Royal honour for inspiring manager
A man who has inspired disadvantaged young people living in North Tyneside to bring about meaningful change in their lives and recognise their potential has received his MBE at Buckingham Palace.
Michael Burgess has been manager of the Phoenix Detached Youth Project since he helped to create it in 2004 and in recognition of his work, the trustees nominated him for the award.
The project is a registered charity within the voluntary sector in North Tyneside. It works with 13 to 25-year-olds in five main areas – Meadowell, Percy Main, East Howdon, Royal Quays and Chirton.
The young people that it works with come from places of high unemployment and poverty.
The team engages with them on their terms out on the streets, then assists them to make positive choices in areas such as employment, health, education and behaviour.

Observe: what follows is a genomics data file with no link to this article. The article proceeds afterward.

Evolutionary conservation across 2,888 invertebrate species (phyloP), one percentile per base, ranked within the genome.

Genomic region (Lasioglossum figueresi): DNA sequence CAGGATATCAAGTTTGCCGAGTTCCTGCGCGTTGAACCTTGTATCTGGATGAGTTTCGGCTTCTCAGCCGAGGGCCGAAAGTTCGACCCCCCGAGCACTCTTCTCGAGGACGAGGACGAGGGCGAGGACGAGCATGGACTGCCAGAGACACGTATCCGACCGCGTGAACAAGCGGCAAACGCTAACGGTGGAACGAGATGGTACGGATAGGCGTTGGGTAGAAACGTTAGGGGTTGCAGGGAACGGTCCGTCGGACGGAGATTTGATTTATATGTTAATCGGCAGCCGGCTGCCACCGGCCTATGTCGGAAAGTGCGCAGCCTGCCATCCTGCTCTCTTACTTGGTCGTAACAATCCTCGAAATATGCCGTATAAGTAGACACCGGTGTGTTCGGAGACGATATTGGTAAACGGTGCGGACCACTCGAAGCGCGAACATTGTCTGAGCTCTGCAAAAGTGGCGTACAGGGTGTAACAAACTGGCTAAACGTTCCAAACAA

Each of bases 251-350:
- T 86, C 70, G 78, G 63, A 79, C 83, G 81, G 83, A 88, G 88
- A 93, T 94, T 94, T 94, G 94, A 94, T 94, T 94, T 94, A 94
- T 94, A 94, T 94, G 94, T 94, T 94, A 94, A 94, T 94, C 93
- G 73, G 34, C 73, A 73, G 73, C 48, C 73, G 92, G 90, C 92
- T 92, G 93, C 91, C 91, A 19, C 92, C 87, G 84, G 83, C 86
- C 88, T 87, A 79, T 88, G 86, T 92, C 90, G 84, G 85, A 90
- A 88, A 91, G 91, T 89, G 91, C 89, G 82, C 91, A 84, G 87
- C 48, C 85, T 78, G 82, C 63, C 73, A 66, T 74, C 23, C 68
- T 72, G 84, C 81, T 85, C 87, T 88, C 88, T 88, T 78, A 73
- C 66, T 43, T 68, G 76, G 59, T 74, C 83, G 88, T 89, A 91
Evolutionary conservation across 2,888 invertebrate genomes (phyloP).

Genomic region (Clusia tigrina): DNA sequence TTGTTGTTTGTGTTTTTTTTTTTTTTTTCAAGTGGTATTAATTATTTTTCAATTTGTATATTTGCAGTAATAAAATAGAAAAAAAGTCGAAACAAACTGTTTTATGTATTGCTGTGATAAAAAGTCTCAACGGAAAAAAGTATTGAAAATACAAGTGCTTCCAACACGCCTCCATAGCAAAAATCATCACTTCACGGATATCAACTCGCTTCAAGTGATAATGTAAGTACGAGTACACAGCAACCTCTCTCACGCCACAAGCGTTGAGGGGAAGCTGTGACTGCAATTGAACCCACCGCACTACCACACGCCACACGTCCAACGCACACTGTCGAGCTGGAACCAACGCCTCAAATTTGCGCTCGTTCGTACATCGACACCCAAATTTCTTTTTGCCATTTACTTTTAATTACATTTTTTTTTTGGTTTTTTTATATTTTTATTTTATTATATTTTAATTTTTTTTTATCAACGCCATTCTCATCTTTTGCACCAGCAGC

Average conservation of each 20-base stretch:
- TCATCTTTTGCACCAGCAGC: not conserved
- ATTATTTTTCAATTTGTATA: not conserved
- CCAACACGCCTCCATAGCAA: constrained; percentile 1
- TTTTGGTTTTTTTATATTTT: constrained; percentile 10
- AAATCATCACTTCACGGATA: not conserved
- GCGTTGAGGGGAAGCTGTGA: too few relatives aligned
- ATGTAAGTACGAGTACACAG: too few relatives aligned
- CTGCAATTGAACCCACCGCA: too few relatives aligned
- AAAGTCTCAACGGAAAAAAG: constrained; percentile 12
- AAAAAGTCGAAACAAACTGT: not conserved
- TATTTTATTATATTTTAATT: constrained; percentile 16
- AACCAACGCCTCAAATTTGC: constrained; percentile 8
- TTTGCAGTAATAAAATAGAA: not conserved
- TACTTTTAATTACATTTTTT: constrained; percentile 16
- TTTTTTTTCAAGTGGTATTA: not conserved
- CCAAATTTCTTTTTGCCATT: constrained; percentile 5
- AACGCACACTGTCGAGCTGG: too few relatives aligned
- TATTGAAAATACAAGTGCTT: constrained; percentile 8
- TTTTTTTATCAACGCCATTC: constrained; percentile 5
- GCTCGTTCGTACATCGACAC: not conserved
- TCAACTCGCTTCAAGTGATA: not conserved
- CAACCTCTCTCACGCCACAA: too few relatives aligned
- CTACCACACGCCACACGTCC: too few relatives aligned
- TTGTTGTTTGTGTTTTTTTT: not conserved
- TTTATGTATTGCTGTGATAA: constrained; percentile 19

The trustees’ submission to the Cabinet Office included the following: ‘Mike is an inspiration to young people and other professionals working with young people.
‘He does not judge people and gives everyone a chance, whether they are the victim or the perpetrator. He has done work with young people in order to reconcile differences between young people in order to benefit and limit on-going conflict for the individuals and the wider community.
‘Mike is highly skilled in identifying and responding to young people’s needs in order to assist young people to identify themselves what their best and/or appropriate options for them are. He is brave, creative, original, responsive and courageous and will often work with young people who have been let down by others.
‘He thrives on thinking outside the box, doesn’t believe that anything impossible and is prepared to face the unknown and inspires others to do so alongside him.
‘The project works alongside the young people in setting their agenda for activities and pursuing their personal goals.
‘The fact that people have continued for many years to access the project is consistent proof that it is still meeting the needs of young people in the area.’